Saturday, June 23, 2007

Today is Rachel’s birthday.

And we’re back again.

We were lucky with the weather. Despite poor forecasts, much rain elsewhere, and rolls of thunder from up the glen, we were fine, tee-shirts and sunhats even, and got a fair amount done.

The ten days away had been cold and wet. The grass and the weeds grew prodigiously; the vegetables, on the whole, have been biding their time.

It was sort of sad. a) because the summer solstice is the saddest day, and b) because I had to face the fact that I have other enemies besides rabbits.

Someone has been tweaking up newly-sprouted runner beans and French beans, and leaving the little plants on the ground to wither and die. Who would do that? It sounds like pigeons, but we haven’t seen them about. I don’t think it’s happened in other years.

It even happened while we were there. On Thursday afternoon when we arrived, I admired a little group of three runner beans, rare survivors from the many seeds planted. When I went back out after tea, there was only one. The other two were lying there, and since the deed was so fresh I tried planting them, protected with a sawn-off soda bottle each. They looked more or less OK yesterday morning.

We ate some spinach, after this picture was taken, and some cime di rapa con cecatelli, without the cecatelli. That’s cime di rapa in the lower right-hand corner. Turnip-tops, in English. I ordered several things from Seeds of Italy this year, for the fun of it and without much hope that they would be up to the rigours of Strathardle, but they’re all going great guns, including even an Italian courgette. I’ll get more, next year.

The peas have recovered surprisingly well from The Night of the Rabbit. Peas enjoy cold and wet.

As for knitting…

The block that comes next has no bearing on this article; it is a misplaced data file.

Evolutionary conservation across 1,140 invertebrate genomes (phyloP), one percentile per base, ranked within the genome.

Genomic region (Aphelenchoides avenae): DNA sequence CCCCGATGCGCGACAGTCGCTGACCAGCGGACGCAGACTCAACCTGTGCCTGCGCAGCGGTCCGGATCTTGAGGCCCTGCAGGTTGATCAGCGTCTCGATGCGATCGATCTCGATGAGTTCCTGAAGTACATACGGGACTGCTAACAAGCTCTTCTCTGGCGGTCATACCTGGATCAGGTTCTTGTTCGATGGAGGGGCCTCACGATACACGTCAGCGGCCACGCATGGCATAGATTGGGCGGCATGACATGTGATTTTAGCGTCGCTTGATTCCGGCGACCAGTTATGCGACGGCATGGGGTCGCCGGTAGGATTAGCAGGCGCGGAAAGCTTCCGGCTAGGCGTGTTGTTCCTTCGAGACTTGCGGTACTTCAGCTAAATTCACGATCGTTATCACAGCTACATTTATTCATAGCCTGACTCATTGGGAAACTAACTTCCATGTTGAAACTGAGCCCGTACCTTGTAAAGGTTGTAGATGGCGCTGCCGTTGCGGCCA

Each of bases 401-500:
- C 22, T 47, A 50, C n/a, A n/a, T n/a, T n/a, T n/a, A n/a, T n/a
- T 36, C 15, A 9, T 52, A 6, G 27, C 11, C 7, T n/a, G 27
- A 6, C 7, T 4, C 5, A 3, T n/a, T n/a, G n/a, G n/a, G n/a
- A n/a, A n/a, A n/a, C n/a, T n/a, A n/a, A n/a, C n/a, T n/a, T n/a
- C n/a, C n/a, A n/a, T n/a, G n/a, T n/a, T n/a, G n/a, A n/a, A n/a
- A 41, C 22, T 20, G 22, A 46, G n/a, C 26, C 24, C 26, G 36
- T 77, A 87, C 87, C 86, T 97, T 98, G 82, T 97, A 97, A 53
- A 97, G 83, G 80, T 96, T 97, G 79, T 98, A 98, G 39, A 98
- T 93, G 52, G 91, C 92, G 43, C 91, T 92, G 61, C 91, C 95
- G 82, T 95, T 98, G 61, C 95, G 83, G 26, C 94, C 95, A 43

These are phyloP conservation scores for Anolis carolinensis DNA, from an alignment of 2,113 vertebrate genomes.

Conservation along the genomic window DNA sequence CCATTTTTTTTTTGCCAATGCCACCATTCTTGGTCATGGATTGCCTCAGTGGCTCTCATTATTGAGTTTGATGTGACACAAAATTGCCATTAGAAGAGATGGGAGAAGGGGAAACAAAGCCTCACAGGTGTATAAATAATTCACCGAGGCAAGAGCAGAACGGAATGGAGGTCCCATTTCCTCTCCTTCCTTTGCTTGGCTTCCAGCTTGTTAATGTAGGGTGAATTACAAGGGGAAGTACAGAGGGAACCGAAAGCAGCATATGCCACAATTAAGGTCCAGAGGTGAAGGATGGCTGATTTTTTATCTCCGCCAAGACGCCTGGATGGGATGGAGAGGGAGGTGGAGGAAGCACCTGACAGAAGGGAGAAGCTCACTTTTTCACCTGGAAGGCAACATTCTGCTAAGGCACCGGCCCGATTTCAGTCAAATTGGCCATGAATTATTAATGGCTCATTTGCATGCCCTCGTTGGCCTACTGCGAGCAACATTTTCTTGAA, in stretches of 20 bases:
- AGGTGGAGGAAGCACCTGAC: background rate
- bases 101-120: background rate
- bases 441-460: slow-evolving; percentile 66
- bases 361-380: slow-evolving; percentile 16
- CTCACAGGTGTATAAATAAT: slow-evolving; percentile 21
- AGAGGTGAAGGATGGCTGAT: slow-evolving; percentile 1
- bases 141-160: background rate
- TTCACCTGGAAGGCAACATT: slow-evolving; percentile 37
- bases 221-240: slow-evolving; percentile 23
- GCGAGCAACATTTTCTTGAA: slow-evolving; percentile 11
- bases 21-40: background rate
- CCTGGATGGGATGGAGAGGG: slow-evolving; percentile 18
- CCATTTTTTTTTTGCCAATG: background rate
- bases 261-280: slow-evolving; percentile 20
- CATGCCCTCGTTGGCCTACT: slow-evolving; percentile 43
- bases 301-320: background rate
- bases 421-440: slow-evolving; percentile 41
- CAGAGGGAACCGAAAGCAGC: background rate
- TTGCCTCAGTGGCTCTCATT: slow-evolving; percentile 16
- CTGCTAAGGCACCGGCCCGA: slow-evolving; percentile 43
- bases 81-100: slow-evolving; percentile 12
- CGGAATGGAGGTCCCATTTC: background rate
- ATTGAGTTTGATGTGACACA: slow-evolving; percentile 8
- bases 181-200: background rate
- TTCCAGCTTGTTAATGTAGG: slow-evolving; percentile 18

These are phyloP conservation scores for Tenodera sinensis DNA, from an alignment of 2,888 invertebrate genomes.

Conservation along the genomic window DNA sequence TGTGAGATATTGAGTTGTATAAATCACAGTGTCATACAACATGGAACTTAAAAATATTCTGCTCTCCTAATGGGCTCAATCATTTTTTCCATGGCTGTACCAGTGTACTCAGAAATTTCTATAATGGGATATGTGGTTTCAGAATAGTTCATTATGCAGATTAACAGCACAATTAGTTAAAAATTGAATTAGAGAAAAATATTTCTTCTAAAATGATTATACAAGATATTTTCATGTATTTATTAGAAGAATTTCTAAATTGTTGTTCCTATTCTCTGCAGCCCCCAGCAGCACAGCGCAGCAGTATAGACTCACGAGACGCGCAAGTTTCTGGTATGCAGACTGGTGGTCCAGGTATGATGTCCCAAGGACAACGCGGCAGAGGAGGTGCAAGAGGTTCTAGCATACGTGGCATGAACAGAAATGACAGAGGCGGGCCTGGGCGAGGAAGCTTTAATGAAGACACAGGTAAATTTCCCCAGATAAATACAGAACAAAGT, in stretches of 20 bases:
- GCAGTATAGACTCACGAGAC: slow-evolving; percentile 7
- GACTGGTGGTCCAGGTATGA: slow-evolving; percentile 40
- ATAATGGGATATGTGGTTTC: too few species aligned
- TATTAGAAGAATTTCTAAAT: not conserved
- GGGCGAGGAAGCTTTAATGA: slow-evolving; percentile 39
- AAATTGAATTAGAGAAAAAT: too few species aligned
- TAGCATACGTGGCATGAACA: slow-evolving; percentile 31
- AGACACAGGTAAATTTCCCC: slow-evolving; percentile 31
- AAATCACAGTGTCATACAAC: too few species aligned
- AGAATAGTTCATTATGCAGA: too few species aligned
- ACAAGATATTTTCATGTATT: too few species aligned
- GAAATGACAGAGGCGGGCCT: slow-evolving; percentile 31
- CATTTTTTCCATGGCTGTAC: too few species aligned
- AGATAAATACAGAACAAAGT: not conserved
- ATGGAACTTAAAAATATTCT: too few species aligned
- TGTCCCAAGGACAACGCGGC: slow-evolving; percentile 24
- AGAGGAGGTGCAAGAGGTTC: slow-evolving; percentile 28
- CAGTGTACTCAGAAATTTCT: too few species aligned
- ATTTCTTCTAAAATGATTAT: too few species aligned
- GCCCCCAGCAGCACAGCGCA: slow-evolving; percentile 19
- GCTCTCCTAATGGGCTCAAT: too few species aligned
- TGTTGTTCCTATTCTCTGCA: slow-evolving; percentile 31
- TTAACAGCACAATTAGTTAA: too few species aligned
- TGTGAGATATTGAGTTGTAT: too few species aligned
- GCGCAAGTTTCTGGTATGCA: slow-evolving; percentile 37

I knit a few rounds of Ketki’s second gansey sleeve – not enough to be worth photographing.

When we got back last night, I admired Sam the Ram from across the room, while making a start on the Melon Stole from VLT in the Yarn Yard's delicious new merino lace yarn. As I thought, the pattern is easy and fun. I am a firm believer in Franklin's second Observation on Lace Knitting, so I just picked a suitable needle size and started.

It looks, so far, as if my results will be much smaller than the object illustrated in the book, although of course the eventual edging and the blocking will change things. Since no particular size is needed, that’s fine, except it would be nice to have something that’s easy to spread out over the shoulders. I feel sort of sad when my fancy knitting gets scrunched up and worn as a scarf as seems to keep happening with my attempts at rectangular stoles.


  1. I thought the Italians called courgettes "zucchini". That's what we call them here in the States, at least, though we're not always known for using the correct term.

  2. Oh, and I would only swatch a lace pattern to get a rough idea of what the stitch pattern would look like. Who in their right mind would ever expect to get an accurate gauge sample?

  3. Anonymous1:25 PM

    Here in Minnesota USA what does that dig and leave is squirrels. It's the primary reason for the anti-squirrel campaign at our house. My husband saves all the long branches he has trimmed off of the roses and lays them over newly planted items. He call it 'concertina wire' -- I'll be looking forward to hearing if the bottle technique works.

  4. Franklin's Lace observation list is bang on! Except #1, I never swatch lace, no need whatsoever. If a stole comes out a little small, who cares, it's now a large scarf, LOL. Like you said Jean. I couldn't agree more, swatching is such a pain in the bum anyway, a waste of fibre too!


  5. I swatched for my first ever lace project (she blushes and ducks her head). That was in the days when I didn't realise just how futile it was!! I've since learnt better.

    Our starlings will dig out all the new growth unless we have its roots/bulbs/etc well and truely buried!